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Thursday, August 30, 2007

Letter to RedEye: Gay Marriage

Well, another letter in to the RedEye. This one, I'm kind of hoping DOESN'T get published, because my friends read it - and most of them are gay. So if you hadn't guessed, this is a "gay marriage" thing. Which, frankly, means that my opinion doesn't really matter at all. I'm not gay. I'm not even married. I can't even manage to land a girlfriend - so I really have no say in what's right or wrong about gay marriage in the first place.

So of course, when the Boy on Boystown guy opens the floor to gay marriage debate - I jump at the chance to make a fool of myself. It's the problem with being a realist. "Should" just isn't a huge part of the process - because what matters most to me is what "is" and what "will" be rather than what "should" be. SHOULD gay marriage be accepted? Probably. WILL it? Probably not - at least not for a while yet. I'm in favor of it, really I am. But you know what scares me the most about gay marriage?

The inevitability of Gay Divorce Court on TV.

Anyway, here's the letter I sent:

Whenever I'm faced with the actual question of whether gay people should be allowed to get married, I have to quote Kinky Freidman by saying, "I support gay marriage because I believe they have the right to be just as miserable as the rest of us." In all seriousness, I do believe that homosexuals should be allowed to get married - same as the rest of us.

However, the real question isn't one of SHOULD it be allowed, but WILL it be allowed - and I have to say that I doubt it will be happening anytime soon, no matter how many "should"s you throw at it. The fact is that marriage is, as was pointed out, a government institution (despite its pseudo-religious history). Which means that government gets to decide, and it's been made evident in many ways that the government (which is made of elected officials who REPRESENT the country) is not ready to accept homosexuals at a level that allows for them to officially marry. Maybe once there are a decent number of elected homosexual representatives in the government (openly homosexual BEFORE election), gay people will be able to have a better chance of beneficial legislation.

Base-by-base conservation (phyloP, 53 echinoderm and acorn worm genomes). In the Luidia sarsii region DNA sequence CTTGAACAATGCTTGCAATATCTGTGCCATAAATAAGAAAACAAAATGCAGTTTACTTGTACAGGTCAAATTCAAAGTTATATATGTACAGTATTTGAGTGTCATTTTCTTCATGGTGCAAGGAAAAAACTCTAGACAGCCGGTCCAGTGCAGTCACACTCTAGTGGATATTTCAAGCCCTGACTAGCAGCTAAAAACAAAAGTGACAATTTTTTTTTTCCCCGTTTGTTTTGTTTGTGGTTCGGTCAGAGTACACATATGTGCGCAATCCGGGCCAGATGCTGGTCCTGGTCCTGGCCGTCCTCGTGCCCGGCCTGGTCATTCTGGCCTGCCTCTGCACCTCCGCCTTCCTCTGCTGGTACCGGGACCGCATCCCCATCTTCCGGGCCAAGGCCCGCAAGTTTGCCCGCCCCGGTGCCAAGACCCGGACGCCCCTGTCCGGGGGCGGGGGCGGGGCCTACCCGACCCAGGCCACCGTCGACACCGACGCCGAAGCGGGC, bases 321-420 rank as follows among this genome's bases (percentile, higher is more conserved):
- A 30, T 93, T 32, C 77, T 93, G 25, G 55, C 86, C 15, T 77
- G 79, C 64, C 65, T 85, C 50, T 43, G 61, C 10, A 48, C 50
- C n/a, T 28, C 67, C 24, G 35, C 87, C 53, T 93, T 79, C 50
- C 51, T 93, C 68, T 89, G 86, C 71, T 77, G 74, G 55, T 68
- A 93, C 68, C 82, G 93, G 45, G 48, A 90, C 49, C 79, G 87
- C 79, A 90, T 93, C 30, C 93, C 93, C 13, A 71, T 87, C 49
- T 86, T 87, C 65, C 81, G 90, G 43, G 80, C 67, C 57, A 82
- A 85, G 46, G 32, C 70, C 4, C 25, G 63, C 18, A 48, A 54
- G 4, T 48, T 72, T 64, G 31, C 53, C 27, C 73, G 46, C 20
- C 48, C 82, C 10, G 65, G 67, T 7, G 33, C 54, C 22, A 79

My question back to you is why aren't homosexuals trying to make lemonade out of the lemons that they've been handed? If marriage is exclusive to opposite-sex couples, and civil unions are exclusive to same-sex couples, why is it that the fight is to ignore civil unions and rally for marriage instead of rallying to get benefits and government legislation attached to civil unions? If the only reason for wanting marriage instead of civil unions is the various governmental benefits in the marriage package, why not fight harder to get pieces of that benefit package added to civil unions (if not the whole thing in time)? Why not even go for DIFFERENT benefits or MORE benefits? I think that the civil union is only a weak/unacceptable version of marriage because few are fighting to make it any better. In many countries, civil unions have benefits similar to marriage (and a few have equal benefits) - so why does it seem like here in the USA there would still be a homosexual uprising if civil unions provided the EXACT SAME benefits as marriage but had a different name because of the difference in gender-combinations?

Rally the troops to buff up civil unions and leave marriage alone. Besides, if you follow the news you'd see that when it all comes down to it, gays already have the right to get married. They just aren't able to marry each other yet.

Aaron Samuels, 23, Bridgeport

I'm sure there'll be a flood of comments on how wrong I am or how wrong my logic is. It really doesn't matter to me - like I said, my opinion doesn't matter in the long run. I'm not gay, and I'm not getting married anytime soon.

But let's face the facts - how can gays expect to be given equal rights from the legislative branch when the truth is that the POSSIBILITY of a representative being gay coincides with being asked to step down and resign. You've seen it in the news - and while people are supposedly more against him for the criminal nature of his sexual transgression, the fact that it was of the homosexual persuasion is what's raising all of the eyebrows and shaking fists... If a senator has to protect his career by announcing (denial or not) that he is NOT GAY - what chance do gay people REALLY have at this point to be taken seriously or as full equals in every sense of the word?

No, that's not how it SHOULD be. It SHOULD be different. But this is what it IS and HAS BEEN. Maybe in the future, things WILL be different...

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